buildings you should visit in Buenos Aires
PHOTO: M. Parra

Argentine National Congress Palace (Rivadavia and Entre Ríos)
Inaugurated in 1906, this neoclassical palace is the seat of the Legislative branch of the Argentinian government and is one of the city’s most popular landmarks. Lying on one end of the iconic Avenida de Mayo (on the opposite end you’ll find the presidential seat, Casa Rosada), the Congress Palace was inspired by Washington’s Capitol and boasts a unique bronze dome, one of the most distinguished in the city. The famous argentine sculptor Lola Mora is the artist behind the numerous marble statues you can find inside and outside the building. www.congreso.gob.ar

buildings you should visit in Buenos Aires
PHOTO: M. Parra
Paz Palace (Santa Fe 750)
With an impressive iron and bronze gate overlooking Plaza San Martin, this luxurious Beaux-Arts mansion with French reminiscences was —by 1914— among the biggest and most elegant private residences in the city. José Clemente Paz —the founder of ‘La Prensa’, an important newspaper in the city—moved there with his family: only nine relatives and more than 60 servants occupied the building with 35 bedrooms and 18 bathrooms. Unfortunately, José Paz died soon after. In 1938, the family sold the palace to the Military Officer’s Association. The place remains mostly untouched as a museum and you can book Spanish and English guided tours to visit it. www.palaciopaz.com.ar.

buildings you should visit in Buenos Aires
PHOTO: M. Parra

Kavanagh Building (Florida 1065)
This 120 meter-high art-deco rent building was finished in 1936 and took out Barolo Palace’s place as the highest in South America (at least for some years). Settled in one of the corners of ‘Plaza San Martin’ in the centric neighbourhood of Retiro, the Kavanagh has a modern design and it has been completely built in concrete. It even has an air-conditioning system, which was a significantly modern innovation at the time. The legend says that Corina Kavanagh ordered to built it as a form of revenge. It’s said she was in love with a son of the aristocratic Anchorena family, who lived in a sumptuous palace on the other side of ‘Plaza San Martin’ and owned a church that could be seen through their window. But Anchorena’s mother didn’t approve the relationship and led it to an end. Humiliated, Corina ordered to build the skyscraper exactly in front of the church, completely blocking the family precious view.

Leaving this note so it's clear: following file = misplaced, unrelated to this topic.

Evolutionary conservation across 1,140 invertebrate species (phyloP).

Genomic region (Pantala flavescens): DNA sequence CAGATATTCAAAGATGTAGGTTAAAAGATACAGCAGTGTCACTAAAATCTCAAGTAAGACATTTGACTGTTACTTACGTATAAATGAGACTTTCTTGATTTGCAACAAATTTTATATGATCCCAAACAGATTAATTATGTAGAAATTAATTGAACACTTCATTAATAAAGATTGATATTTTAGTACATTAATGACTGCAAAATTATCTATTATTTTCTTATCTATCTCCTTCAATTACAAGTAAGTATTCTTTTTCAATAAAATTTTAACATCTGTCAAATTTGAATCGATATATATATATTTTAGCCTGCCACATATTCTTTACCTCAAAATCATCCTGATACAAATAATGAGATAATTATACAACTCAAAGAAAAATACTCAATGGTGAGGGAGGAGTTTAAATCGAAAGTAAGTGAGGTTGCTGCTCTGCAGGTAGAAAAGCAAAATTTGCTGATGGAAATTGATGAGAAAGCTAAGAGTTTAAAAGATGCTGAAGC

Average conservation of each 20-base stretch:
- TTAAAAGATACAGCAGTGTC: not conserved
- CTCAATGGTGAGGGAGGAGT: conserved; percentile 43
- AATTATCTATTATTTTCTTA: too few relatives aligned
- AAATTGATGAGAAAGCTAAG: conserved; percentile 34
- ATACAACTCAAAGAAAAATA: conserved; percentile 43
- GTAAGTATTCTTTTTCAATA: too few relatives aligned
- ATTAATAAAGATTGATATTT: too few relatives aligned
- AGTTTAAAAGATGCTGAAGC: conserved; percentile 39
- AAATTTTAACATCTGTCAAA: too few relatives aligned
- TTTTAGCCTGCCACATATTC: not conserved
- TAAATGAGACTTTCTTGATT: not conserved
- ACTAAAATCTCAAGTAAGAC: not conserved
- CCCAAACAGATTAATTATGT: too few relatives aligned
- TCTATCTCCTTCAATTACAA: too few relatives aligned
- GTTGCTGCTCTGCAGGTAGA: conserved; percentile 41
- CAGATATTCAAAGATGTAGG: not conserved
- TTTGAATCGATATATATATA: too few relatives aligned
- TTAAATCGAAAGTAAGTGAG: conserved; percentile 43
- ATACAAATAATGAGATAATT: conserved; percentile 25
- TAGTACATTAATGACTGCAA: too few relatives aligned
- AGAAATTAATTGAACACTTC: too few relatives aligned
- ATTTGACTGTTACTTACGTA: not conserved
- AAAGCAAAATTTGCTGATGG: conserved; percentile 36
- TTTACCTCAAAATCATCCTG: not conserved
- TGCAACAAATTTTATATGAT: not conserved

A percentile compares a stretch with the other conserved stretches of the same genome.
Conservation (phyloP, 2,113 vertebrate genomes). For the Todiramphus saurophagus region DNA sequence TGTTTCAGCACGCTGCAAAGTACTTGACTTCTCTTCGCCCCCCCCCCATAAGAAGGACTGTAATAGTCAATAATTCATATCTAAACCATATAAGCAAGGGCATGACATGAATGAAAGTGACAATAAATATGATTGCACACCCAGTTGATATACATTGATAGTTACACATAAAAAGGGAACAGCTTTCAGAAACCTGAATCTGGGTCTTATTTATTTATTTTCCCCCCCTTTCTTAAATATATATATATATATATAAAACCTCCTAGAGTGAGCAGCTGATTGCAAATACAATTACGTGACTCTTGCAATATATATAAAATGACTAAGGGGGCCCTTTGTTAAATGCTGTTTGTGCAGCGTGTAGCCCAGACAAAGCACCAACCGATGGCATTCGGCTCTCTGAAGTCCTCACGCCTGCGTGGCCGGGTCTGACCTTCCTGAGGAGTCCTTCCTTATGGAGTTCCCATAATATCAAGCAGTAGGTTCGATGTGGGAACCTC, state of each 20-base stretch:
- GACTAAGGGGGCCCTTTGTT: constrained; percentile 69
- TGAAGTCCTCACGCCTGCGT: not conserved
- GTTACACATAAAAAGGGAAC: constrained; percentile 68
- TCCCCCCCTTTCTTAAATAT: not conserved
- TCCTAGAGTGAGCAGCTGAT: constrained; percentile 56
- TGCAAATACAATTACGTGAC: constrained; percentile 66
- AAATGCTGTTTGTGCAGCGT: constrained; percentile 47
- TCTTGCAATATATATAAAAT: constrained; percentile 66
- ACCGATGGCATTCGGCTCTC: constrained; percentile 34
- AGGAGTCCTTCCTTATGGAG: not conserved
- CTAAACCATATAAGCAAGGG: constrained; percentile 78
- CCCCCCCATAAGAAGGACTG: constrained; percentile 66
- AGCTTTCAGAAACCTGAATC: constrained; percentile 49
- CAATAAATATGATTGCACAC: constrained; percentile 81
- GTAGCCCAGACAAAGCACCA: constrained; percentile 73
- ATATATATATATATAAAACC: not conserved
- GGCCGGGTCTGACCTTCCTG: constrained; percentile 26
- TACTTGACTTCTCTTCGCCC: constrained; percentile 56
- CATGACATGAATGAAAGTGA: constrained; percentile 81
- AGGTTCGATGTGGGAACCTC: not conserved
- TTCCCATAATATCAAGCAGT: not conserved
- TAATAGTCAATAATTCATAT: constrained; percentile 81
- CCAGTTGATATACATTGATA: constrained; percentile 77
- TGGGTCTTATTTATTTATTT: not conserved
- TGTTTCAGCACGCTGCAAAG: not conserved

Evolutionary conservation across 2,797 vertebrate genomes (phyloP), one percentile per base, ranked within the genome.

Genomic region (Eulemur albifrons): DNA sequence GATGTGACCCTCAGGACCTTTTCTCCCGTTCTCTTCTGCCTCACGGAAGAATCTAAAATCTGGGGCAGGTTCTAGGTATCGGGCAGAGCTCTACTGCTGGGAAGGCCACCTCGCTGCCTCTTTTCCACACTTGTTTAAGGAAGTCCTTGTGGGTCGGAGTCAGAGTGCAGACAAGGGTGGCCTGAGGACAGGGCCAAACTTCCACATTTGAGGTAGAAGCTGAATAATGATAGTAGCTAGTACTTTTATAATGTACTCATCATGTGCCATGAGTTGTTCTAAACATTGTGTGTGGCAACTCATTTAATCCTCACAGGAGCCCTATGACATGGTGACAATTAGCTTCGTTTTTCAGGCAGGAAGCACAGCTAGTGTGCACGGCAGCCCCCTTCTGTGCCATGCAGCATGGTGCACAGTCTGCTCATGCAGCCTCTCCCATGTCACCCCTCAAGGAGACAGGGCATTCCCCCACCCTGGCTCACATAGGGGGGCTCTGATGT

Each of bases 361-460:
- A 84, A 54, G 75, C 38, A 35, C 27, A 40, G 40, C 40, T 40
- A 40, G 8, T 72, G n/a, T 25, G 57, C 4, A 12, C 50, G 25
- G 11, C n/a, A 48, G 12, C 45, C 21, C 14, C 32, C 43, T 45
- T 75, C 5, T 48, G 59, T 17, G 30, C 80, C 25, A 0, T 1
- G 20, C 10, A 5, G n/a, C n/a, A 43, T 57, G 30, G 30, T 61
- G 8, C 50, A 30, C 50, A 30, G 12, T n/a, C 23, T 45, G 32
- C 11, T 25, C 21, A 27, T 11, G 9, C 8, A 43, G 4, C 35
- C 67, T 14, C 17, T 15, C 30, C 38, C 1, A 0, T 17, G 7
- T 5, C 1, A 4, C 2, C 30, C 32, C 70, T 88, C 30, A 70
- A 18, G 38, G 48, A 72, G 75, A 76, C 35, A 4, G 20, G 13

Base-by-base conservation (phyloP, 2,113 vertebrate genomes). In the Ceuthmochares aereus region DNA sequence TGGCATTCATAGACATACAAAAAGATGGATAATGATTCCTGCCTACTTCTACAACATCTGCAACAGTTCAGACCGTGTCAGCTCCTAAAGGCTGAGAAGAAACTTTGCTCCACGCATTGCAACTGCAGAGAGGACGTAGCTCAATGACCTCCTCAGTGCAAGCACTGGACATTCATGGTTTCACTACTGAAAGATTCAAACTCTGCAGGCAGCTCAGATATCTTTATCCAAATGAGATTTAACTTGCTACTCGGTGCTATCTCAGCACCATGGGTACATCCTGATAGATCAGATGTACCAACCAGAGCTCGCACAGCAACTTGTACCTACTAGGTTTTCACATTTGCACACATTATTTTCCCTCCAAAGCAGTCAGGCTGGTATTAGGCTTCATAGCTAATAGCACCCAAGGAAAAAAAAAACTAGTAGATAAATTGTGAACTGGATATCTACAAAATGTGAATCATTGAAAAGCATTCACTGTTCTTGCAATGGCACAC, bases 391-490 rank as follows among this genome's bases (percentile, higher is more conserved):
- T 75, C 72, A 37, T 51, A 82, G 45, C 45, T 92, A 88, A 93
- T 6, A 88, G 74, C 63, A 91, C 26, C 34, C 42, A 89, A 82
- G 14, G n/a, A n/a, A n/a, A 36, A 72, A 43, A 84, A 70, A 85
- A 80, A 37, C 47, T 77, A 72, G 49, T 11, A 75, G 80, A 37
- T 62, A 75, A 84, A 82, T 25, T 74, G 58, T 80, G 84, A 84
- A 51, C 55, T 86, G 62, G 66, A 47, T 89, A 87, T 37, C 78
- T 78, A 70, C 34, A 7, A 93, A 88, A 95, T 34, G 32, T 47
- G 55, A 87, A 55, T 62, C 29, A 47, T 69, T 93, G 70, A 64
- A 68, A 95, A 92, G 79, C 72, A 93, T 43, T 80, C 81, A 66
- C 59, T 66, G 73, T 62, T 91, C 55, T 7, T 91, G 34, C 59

7 gorgeous buildings you should visit in Buenos Aires
Marina Parra

Marina is a journalist, content writer, mountain lover and amateur photographer living in Buenos Aires. She’s traveled in Argentina and South America enjoying great conversations, local cuisine and breathtaking natural wonders.

10 Comments
  1. Thanks marina. Really interesting read. I love the opera house and the art deco Kavanaga building (I would love to see inside it.). Eye opening to see what type of architecture the city boasts.

  2. I love architecture and these are indeed some of the most gorgeous buildings. Would definitely love to visit Buenos Aires someday. Thank you for sharing

  3. I love architecture and it is something that I look for before travelling to a place. It looks like BA has a lot to offer. Hopefully I’ll be ticking off this list soon! Thanks for sharing.

  4. I visited Buenos Aires a long time ago and was bowled over by the wonderful architecture, but I really like the way you have focused on the specific details of the different buildings in your blog post.